Melbourne is famous for its coffee, laneway culture, and street art, but its environmental initiatives have earned it a reputation as one of the most sustainable cities globally, not just in Australia.
Melbourn is consistently ranked as the world’s most liveable city, but it has also become one of the most environmentally friendly. It made international headlines in 2003 when it announced an ambitious target of zero net emissions by 2020, making it one of the world’s first cities to do so.
The city is well on its way to meeting that goal by investing in renewable energy, urban forests, green buildings, waste innovation, and improved pedestrian and cycling infrastructure. It has now recommitted to the Paris Climate Agreement’s goal of achieving zero emissions by 2050.
Melbourne committed to environmental sustainability
The 1200 Buildings program was one of Melbourne’s first sustainability initiatives, assisting building owners and managers in retrofitting two-thirds of the city’s 1,800 existing commercial buildings with cutting-edge energy and water technology by 2020. Its efforts resulted in the city receiving a global sustainability award.
Melbourne was also one of the first cities in Australia to receive a six-star energy rating for 171 Collins St, a building with features such as floor-to-ceiling double glazing, a dedicated waste storage area for separation, collection, and recycling, and a nine-story atrium bringing in natural light.
The City of Melbourne is the first organization to have a carbon-neutral event portfolio certified under the National Carbon Offset Standard. In 2018, it hosted Melbourne Fashion Week and Melbourne Music Week.
Developing a green city
The city’s green infrastructure plan, which began in 2017, is another major sustainability project. Growing Green Guide, Rooftop Project, Canopy Green Roof, and Green Laneways Project are all part of the initiative to make the city greener by planting trees, increasing the number of trees, and lowering carbon emissions. The Green Your Laneway (GYL) project solicited nominations from local residents and business owners to transform or green four laneways with planter boxes, vertical gardens, climbing plants, trees, and sustainability-themed street art. Meyers Place, Coromandel Lane, Katherine Lane, and Guildford Lane were the lanes chosen.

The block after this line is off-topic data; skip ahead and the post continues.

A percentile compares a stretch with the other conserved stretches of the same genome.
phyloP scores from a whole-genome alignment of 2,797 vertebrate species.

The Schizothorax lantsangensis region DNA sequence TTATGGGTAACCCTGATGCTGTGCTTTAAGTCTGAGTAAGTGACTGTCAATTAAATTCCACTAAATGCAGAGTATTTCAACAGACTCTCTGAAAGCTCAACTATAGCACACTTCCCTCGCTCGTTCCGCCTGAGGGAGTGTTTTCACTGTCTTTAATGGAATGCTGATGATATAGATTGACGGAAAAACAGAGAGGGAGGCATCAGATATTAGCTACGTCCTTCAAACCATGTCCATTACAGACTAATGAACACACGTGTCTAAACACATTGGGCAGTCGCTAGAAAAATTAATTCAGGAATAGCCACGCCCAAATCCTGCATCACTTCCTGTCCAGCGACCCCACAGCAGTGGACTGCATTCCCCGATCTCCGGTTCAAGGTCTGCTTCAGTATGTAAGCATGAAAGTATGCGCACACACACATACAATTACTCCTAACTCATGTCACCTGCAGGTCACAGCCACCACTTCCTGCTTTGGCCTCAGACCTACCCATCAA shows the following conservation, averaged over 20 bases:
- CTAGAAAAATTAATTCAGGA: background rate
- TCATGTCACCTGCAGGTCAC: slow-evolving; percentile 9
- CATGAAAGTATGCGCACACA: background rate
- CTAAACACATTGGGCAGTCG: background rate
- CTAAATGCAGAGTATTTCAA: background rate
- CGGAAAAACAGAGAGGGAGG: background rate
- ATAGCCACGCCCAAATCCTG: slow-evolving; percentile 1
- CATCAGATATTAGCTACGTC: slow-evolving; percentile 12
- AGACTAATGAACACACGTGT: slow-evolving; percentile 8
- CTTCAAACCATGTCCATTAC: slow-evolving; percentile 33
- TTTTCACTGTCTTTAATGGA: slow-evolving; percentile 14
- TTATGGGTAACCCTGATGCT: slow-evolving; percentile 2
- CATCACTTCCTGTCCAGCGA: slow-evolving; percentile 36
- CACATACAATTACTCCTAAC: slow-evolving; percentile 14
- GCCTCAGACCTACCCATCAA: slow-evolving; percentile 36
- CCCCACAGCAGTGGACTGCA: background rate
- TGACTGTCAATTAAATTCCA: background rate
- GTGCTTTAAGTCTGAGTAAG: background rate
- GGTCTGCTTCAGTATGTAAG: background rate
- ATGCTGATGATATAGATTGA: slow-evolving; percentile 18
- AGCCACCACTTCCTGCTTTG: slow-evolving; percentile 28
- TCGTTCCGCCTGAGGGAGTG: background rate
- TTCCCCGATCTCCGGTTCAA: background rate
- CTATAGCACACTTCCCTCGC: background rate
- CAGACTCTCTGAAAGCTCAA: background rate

Sol Wise is the CEO of ArtsHub, which is located on Guildford Lane and features a community garden with innovative drains, climbing plants, and 70 pots and window boxes. “I am ecstatic that the council has chosen to cherish and invest in these unique pockets within the CBD, such as Guildford Lane,” he said.
“I don’t take Guildford Lane from the hustle and bustle of La Trobe Street for granted because it’s a unique and inviting area to work in.” It makes me happy to see the plants and, more importantly, the pride that the locals take in maintaining them.”
Melbourne’s laneways are famous for their street art and names that honor some of Australia’s best musicians and bands. Meyers Place, one of its oldest buildings, has undergone significant renovations as part of the greening project. A partial road closure has aided in the creation of a pedestrian space, complete with a jungle-themed mural by street artist Makatron and trees such as weeping figs and native frangipanis.
However, one of its most distinguishing features is a vertical green garden that climbs the facade of Loop Project Space & Bar, a multifaceted arts space and cocktail bar. Loop Bar’s director Adam Bunny said the GYL project, which was funded by the City of Melbourne’s Urban Forest Fund, coincided with Loop’s own plans to green its business, which included a rooftop garden and ground floor green refurbishment.
“I believe that the GYL programme is an opportunity to create an iconic laneway in Meyers Place, one that will become world renowned for its ambitious greening project in the same way that Hosier Lane does for public street art,” said Bunny, who also leads Meyers Place Greening, a community-driven project dedicated to transforming Meyers Place into a green oasis.
In addition to greening the city through tree planting (an estimated 5 million to 8 million trees will be planted over the next few decades), the council’s priorities for meeting emissions reduction targets include: running on 100 percent renewable energy, developing zero-emissions buildings and precincts, providing zero-emissions transportation, and reducing the impact of waste.
Melbourne in Australia that moves
With 1.4 million people expected to live in Melbourne by 2036, the council is encouraging residents to walk, cycle, or take public transportation to work instead of driving. In a typical week, an estimated 21,000 residents rode bicycles to work, according to the City of Melbourne’s 2013 census. Bicycles accounted for 16% of all vehicle use in the city during peak hours in 2017.
Tourists can visit some of Melbourne’s best tourist attractions without having to take an Uber or drive thanks to the City Circle, a free hop-on/hop-off tram. The Royal Botanic Gardens, Old Melbourne Gaol, and Federation Square are among the city’s highlights.
If you do need a car to get around, the City of Melbourne has nearly 500 car-share vehicles, including Flexicar, GoGet, GreenShareCar, Popcar, and RACV Car Share.
Tourists are also becoming interested in eco-friendly walking tours, which allow them to explore the city on foot. Green Me Melbourne takes visitors to some of the city’s most intriguing sustainable projects, including urban gardens.
There are self-guided walking tours available for visitors who want to explore the city on their own, such as the Melbourne Street Art Walk, Melbourne Music Walk, and Arcades and Lane walks.